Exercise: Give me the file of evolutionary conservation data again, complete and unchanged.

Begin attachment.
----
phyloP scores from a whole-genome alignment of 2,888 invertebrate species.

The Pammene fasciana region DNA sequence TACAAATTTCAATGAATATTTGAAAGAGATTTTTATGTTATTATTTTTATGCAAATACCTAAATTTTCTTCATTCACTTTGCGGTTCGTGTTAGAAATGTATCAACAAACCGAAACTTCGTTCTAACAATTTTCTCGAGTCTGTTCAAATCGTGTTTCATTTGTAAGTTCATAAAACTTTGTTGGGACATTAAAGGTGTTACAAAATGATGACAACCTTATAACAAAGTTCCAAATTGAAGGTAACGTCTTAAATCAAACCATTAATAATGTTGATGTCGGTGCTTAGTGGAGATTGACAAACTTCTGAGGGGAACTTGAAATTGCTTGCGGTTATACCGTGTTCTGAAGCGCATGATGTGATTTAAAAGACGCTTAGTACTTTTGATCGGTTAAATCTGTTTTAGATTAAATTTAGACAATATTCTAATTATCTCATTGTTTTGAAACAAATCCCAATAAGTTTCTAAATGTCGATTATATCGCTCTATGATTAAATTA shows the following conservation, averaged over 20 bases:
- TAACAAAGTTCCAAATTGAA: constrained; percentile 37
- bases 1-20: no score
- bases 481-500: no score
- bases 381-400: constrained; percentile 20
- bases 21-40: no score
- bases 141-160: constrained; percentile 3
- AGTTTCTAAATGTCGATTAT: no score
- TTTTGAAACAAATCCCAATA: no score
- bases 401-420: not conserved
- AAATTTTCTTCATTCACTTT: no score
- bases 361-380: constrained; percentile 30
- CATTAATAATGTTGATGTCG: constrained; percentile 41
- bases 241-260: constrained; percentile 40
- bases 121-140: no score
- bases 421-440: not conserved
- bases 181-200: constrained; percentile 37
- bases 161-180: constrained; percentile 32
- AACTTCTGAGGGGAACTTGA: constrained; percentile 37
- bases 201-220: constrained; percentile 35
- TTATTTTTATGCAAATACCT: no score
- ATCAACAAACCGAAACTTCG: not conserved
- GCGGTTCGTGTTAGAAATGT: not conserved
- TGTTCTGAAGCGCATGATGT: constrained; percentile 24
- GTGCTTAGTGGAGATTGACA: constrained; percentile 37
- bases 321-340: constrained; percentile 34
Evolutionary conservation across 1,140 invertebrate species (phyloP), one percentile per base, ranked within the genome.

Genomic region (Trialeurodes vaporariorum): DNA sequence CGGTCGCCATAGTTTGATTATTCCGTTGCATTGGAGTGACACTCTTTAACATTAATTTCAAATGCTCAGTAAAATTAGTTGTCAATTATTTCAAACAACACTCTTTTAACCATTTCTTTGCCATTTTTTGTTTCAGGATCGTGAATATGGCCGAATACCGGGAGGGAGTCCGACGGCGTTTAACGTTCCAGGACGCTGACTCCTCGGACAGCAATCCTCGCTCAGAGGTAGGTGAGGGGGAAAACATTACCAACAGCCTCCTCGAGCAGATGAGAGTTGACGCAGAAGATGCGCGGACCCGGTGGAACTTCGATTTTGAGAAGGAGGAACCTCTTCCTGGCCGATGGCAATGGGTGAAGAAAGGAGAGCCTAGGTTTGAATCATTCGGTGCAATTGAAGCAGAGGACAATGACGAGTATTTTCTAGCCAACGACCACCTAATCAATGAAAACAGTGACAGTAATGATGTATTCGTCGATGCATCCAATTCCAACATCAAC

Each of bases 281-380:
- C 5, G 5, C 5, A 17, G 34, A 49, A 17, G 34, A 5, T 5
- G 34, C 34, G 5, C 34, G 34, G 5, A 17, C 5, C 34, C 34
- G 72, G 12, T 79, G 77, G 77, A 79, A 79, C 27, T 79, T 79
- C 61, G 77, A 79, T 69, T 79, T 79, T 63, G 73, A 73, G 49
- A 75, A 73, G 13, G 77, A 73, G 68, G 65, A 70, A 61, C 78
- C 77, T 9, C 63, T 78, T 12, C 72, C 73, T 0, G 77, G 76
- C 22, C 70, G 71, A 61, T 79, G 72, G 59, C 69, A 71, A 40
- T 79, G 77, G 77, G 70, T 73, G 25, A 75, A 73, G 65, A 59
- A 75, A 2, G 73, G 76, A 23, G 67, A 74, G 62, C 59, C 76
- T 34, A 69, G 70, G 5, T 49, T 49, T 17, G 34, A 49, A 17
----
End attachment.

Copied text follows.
phyloP scores from a whole-genome alignment of 2,888 invertebrate species.

The Pammene fasciana region DNA sequence TACAAATTTCAATGAATATTTGAAAGAGATTTTTATGTTATTATTTTTATGCAAATACCTAAATTTTCTTCATTCACTTTGCGGTTCGTGTTAGAAATGTATCAACAAACCGAAACTTCGTTCTAACAATTTTCTCGAGTCTGTTCAAATCGTGTTTCATTTGTAAGTTCATAAAACTTTGTTGGGACATTAAAGGTGTTACAAAATGATGACAACCTTATAACAAAGTTCCAAATTGAAGGTAACGTCTTAAATCAAACCATTAATAATGTTGATGTCGGTGCTTAGTGGAGATTGACAAACTTCTGAGGGGAACTTGAAATTGCTTGCGGTTATACCGTGTTCTGAAGCGCATGATGTGATTTAAAAGACGCTTAGTACTTTTGATCGGTTAAATCTGTTTTAGATTAAATTTAGACAATATTCTAATTATCTCATTGTTTTGAAACAAATCCCAATAAGTTTCTAAATGTCGATTATATCGCTCTATGATTAAATTA shows the following conservation, averaged over 20 bases:
- TAACAAAGTTCCAAATTGAA: constrained; percentile 37
- bases 1-20: no score
- bases 481-500: no score
- bases 381-400: constrained; percentile 20
- bases 21-40: no score
- bases 141-160: constrained; percentile 3
- AGTTTCTAAATGTCGATTAT: no score
- TTTTGAAACAAATCCCAATA: no score
- bases 401-420: not conserved
- AAATTTTCTTCATTCACTTT: no score
- bases 361-380: constrained; percentile 30
- CATTAATAATGTTGATGTCG: constrained; percentile 41
- bases 241-260: constrained; percentile 40
- bases 121-140: no score
- bases 421-440: not conserved
- bases 181-200: constrained; percentile 37
- bases 161-180: constrained; percentile 32
- AACTTCTGAGGGGAACTTGA: constrained; percentile 37
- bases 201-220: constrained; percentile 35
- TTATTTTTATGCAAATACCT: no score
- ATCAACAAACCGAAACTTCG: not conserved
- GCGGTTCGTGTTAGAAATGT: not conserved
- TGTTCTGAAGCGCATGATGT: constrained; percentile 24
- GTGCTTAGTGGAGATTGACA: constrained; percentile 37
- bases 321-340: constrained; percentile 34
Evolutionary conservation across 1,140 invertebrate species (phyloP), one percentile per base, ranked within the genome.

Genomic region (Trialeurodes vaporariorum): DNA sequence CGGTCGCCATAGTTTGATTATTCCGTTGCATTGGAGTGACACTCTTTAACATTAATTTCAAATGCTCAGTAAAATTAGTTGTCAATTATTTCAAACAACACTCTTTTAACCATTTCTTTGCCATTTTTTGTTTCAGGATCGTGAATATGGCCGAATACCGGGAGGGAGTCCGACGGCGTTTAACGTTCCAGGACGCTGACTCCTCGGACAGCAATCCTCGCTCAGAGGTAGGTGAGGGGGAAAACATTACCAACAGCCTCCTCGAGCAGATGAGAGTTGACGCAGAAGATGCGCGGACCCGGTGGAACTTCGATTTTGAGAAGGAGGAACCTCTTCCTGGCCGATGGCAATGGGTGAAGAAAGGAGAGCCTAGGTTTGAATCATTCGGTGCAATTGAAGCAGAGGACAATGACGAGTATTTTCTAGCCAACGACCACCTAATCAATGAAAACAGTGACAGTAATGATGTATTCGTCGATGCATCCAATTCCAACATCAAC

Each of bases 281-380:
- C 5, G 5, C 5, A 17, G 34, A 49, A 17, G 34, A 5, T 5
- G 34, C 34, G 5, C 34, G 34, G 5, A 17, C 5, C 34, C 34
- G 72, G 12, T 79, G 77, G 77, A 79, A 79, C 27, T 79, T 79
- C 61, G 77, A 79, T 69, T 79, T 79, T 63, G 73, A 73, G 49
- A 75, A 73, G 13, G 77, A 73, G 68, G 65, A 70, A 61, C 78
- C 77, T 9, C 63, T 78, T 12, C 72, C 73, T 0, G 77, G 76
- C 22, C 70, G 71, A 61, T 79, G 72, G 59, C 69, A 71, A 40
- T 79, G 77, G 77, G 70, T 73, G 25, A 75, A 73, G 65, A 59
- A 75, A 2, G 73, G 76, A 23, G 67, A 74, G 62, C 59, C 76
- T 34, A 69, G 70, G 5, T 49, T 49, T 17, G 34, A 49, A 17